Sunday, September 12, 2010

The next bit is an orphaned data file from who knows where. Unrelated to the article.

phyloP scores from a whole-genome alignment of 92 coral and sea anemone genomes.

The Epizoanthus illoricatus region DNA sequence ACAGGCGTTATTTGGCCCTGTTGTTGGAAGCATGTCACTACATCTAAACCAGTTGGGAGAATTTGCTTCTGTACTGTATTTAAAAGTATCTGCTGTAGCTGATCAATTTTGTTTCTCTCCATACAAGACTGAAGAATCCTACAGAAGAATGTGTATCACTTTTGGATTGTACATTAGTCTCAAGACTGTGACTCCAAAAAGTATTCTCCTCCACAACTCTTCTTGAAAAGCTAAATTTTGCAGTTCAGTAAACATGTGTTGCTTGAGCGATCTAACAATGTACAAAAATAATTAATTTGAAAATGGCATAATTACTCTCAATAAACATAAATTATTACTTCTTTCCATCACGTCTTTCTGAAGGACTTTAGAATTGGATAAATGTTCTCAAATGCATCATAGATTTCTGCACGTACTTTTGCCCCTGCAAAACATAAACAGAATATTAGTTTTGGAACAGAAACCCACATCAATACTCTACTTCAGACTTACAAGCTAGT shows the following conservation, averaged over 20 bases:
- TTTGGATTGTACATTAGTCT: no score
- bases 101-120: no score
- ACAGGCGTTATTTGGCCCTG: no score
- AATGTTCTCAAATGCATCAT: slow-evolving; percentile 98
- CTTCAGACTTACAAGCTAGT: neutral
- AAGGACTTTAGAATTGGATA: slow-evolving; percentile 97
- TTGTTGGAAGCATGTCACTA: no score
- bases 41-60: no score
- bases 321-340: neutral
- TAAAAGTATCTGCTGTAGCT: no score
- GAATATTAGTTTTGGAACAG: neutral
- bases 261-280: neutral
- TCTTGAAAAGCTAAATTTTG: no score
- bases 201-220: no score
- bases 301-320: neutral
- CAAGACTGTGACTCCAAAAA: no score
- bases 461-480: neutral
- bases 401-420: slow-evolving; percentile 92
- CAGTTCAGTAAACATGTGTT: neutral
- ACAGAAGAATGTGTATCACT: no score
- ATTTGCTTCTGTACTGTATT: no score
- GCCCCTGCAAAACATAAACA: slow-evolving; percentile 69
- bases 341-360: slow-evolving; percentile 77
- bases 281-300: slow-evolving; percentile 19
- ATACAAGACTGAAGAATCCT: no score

So after being informed that I was headed to the hospital, I was told to go home, pack a bag and wait for a phone call to tell me what floor to go to. Instead, I packed a bag, unloaded and loaded the dishwasher, watered my plants, turned in my homework and went back to work. By the time I finished telling my boss what was happening, it was time to go. I found my floor and the nurse took me to my room. As I passed each room I could see that everyone seemed to be elderly. These were some very sick people. And they also appeared to be sharing rooms. I was not too excited about this. But, my room was empty when I got there, and only contained one bed! This, I learned, is because I was being quarantined until I learned whether or not I had MRSA. Fine with me! I got set up with a hospital gown and the remote to the TV (which gets better cable than I do at my apartment) and nobody came back for over an hour. It was amazing. As bad as I felt, and as hard as I had been pushing myself since the surgery, just resting in bed felt incredible. After an hour, the hilarity began. The first 2 people to enter my room were a student nurse and her instructor. The instructor asked if the student could start my IV. I hesitated and the student said "I know what you're going to ask, and I have started one before". I reluctantly agreed, but warned her that my veins are deeper than they look. They both looked for a vein for about 10 minutes as I felt the cold sweat of fear starting to drip. They eventually decided that my deep veins were a job best left to a pro :) Bullet dodged. So now I've been in the hospital for an hour and a half, an IV started, and no bracelet. With as much experience as I have as a patient, I am always on the lookout for ways that medical errors can be avoided. So I ask for a bracelet. And although I assured I will get one, another half hour passes without any identification on me. Then the lab tech shows up to get blood. She's about to start drawing blood and asks to see my bracelet. I explain that I still haven't gotten one. She asked how long I had been there, and I told her two hours, and she flew out of the room and I had a bracelet within the minute. So with the blood sucking vampires satisfied, I get to order dinner (the stir-fry is disgusting, go with the pork loin) and rest and visit with friends. At 10pm, my first dose of antibiotics arrives, and with it, a shot of Heparin. A blood thinner. So I don't get a clot in my leg. I express my disbelief that my 27 year old, non-smoking, non-birth control taking legs are going to clot, especially because the Heparin is injected into your stomach every 8 hours, but I feel too tired to fight this very much. Nighttime is terrible in the hospital. My IV pump is noisy. I'm awake to check my vitals at midnight and 4am. My next dose of antibiotics are at 6am, so I'm up for that too. And I'm up all morning. By the time my disgusting lunch order shows up and it's missing cheese, I'm in tears. I was just SO TIRED. One of the several wonderful nurses I had told me about a little thing they have called EARPLUGS. I slept from 1-5. Dinner, friends, TV, antibiotics, earplugs and sleep again. The next morning, my surgeon shows up around 6:30am. He tells me it's NOT MRSA, and asks what I want to do. I believe my response was "GET ME OUT OF HERE!" So just like that, my vacation, I mean, hospitalization ended. I walked out of there with a new prescription for oral antibiotics and went home to sleep away Labor Day weekend.